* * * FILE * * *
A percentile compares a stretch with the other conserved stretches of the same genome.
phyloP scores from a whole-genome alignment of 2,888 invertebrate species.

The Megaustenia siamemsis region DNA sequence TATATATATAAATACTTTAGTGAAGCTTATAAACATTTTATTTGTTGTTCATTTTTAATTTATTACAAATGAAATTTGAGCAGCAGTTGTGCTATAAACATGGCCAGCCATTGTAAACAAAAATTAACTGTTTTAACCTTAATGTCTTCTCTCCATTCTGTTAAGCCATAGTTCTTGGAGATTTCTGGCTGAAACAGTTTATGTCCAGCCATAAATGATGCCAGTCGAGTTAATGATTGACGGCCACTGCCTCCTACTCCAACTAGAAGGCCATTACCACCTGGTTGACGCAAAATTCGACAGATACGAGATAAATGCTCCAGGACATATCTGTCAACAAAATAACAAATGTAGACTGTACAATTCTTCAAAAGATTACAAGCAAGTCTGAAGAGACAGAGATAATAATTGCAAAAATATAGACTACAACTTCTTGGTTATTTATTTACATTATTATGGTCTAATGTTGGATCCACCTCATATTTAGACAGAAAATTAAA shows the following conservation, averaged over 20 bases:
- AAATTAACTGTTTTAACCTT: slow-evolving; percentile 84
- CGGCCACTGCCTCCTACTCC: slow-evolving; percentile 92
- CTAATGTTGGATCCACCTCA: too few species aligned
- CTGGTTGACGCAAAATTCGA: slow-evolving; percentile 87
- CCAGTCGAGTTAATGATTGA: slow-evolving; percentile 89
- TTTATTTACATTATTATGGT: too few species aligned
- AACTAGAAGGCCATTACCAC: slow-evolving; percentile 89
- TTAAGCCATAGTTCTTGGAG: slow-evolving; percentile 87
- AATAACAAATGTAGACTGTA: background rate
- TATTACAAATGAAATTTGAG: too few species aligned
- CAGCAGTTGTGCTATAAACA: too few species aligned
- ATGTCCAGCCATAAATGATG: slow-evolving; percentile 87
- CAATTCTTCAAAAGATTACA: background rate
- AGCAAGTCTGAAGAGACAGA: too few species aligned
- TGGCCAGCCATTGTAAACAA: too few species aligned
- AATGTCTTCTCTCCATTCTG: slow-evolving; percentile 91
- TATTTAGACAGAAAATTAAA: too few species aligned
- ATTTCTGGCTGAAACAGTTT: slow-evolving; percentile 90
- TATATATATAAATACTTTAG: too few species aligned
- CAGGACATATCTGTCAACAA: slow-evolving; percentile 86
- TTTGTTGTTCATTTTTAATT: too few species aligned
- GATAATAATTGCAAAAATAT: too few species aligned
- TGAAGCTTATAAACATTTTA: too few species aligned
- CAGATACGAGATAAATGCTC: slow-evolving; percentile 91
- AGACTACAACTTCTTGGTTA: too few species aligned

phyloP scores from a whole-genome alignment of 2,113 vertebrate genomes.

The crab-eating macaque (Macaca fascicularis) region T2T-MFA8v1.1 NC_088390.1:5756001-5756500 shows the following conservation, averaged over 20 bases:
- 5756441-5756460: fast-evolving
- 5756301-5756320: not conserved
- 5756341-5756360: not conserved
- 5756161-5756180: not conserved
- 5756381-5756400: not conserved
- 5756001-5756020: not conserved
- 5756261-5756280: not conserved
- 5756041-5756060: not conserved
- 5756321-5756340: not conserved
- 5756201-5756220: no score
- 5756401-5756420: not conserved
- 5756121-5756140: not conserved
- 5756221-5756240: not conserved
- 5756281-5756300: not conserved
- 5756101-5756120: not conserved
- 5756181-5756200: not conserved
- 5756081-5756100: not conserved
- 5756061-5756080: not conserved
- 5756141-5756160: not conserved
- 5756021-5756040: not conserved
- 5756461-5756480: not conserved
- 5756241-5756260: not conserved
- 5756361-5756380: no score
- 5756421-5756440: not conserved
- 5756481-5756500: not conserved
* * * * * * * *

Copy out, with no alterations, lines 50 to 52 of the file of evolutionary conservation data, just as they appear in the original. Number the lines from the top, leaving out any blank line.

- 5756021-5756040: not conserved
- 5756461-5756480: not conserved
- 5756241-5756260: not conserved